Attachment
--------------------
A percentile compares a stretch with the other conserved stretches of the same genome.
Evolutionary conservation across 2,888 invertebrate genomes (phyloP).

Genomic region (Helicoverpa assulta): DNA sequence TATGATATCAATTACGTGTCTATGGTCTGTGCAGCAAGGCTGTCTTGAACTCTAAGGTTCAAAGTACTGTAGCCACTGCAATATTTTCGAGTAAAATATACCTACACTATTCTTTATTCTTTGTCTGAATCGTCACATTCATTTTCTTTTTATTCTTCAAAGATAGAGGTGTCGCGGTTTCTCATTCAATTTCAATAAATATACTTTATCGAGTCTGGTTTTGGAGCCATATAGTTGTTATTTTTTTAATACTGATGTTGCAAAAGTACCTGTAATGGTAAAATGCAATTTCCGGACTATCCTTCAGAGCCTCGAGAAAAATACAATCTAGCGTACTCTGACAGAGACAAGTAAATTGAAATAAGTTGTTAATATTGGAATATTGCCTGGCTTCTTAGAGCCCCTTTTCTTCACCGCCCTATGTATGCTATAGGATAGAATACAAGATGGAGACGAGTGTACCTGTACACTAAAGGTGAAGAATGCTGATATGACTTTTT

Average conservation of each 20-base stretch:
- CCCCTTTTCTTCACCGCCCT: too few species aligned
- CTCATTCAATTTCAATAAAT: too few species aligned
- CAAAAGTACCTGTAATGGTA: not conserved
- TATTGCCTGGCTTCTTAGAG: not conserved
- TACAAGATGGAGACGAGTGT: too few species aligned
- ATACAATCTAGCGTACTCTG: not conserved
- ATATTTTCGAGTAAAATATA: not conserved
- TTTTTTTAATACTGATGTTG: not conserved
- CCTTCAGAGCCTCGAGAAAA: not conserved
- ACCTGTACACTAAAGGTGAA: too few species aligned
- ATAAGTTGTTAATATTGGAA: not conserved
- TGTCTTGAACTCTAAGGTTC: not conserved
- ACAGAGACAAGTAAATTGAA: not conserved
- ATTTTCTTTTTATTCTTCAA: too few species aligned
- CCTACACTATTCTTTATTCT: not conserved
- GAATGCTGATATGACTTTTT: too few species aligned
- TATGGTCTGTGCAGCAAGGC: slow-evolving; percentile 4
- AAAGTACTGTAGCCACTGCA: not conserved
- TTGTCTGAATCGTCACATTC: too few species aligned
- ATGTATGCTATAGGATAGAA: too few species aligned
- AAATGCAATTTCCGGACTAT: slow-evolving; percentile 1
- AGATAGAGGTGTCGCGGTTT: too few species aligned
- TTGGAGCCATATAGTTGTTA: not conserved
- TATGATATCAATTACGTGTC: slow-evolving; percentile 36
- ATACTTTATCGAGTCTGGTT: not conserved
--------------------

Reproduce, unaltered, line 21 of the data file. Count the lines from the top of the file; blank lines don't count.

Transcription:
- TATGGTCTGTGCAGCAAGGC: slow-evolving; percentile 4